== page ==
I'm also collecting stamps, but JR won't get my money :D. I enjoy walking (and Tokyo is great for walking!), so I'm just walking from station to station, takes about 10-20minutes per station if I don't get lost.

Danny said...
This comment has been removed by the author.
TSOTE said...

Thanks for dropping by. How many stamps do you have so far?

Getting lost is easy in Tokyo...

Chayan said...

Just started. Loving it

that's about it... said...

Oh thank you! I remember getting stamps like these when I lived in Yokohama for a year. These came up yesterday when a friend and I were talking about geocaching and letterboxing. Answers!!!

TSOTE said...

that's about it... - Thanks for dropping by. I know geocaching - I tried finding a couple caches when I was in Austin, TX, back some years ago, but was unsuccessful. I know Tokyo has a few caches, but I haven't tried checking for Kagoshima, where I'm living now. Not familiar with letterboxing (outside of movie screen formats).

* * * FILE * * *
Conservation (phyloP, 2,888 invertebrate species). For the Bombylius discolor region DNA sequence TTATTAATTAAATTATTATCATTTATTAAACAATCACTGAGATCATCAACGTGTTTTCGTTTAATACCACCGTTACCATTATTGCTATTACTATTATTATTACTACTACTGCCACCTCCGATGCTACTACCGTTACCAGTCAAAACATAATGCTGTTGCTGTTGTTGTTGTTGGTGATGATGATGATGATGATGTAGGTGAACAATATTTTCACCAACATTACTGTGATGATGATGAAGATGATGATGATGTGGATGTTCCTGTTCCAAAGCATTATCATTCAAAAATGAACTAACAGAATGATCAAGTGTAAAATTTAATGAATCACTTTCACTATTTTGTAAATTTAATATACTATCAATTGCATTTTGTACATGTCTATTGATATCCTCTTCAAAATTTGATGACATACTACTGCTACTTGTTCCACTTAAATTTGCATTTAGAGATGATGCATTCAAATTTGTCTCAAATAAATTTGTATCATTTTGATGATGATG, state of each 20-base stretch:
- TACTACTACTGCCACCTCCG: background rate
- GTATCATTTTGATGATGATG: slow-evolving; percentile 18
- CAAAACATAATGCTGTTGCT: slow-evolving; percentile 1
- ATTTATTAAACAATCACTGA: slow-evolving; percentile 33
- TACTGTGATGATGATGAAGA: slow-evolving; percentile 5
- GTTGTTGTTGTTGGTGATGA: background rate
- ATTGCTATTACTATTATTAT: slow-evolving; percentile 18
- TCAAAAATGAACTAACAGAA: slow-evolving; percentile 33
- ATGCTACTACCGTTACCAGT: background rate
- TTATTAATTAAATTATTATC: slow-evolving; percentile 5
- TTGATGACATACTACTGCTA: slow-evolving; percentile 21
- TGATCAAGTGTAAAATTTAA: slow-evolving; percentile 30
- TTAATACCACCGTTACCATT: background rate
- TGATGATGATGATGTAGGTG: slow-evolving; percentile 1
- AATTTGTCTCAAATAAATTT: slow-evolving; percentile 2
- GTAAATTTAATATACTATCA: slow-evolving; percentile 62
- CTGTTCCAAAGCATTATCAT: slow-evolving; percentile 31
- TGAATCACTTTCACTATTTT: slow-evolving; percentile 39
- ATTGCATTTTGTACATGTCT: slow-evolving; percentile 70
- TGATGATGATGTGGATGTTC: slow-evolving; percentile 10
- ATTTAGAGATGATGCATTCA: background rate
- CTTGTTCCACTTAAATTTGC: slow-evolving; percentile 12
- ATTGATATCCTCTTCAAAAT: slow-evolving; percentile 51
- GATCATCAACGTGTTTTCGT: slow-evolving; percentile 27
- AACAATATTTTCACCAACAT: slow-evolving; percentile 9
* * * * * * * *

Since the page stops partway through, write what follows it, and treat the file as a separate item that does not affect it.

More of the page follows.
AKIRA said...

It takes me about 9 hrs to get 52 stamps.

TSOTE said...

Do they still have the stamps set out at the stations?

Jasper Jory Eugenio said...

It's 2016 and I just started collecting the stamps this 12/13 so far I got 9. It's a bit difficult for me because I am an exchange student so I only have limited time for this. I was planning to have the tokunai pass for JR East line so probably I can get 20 stations in one day.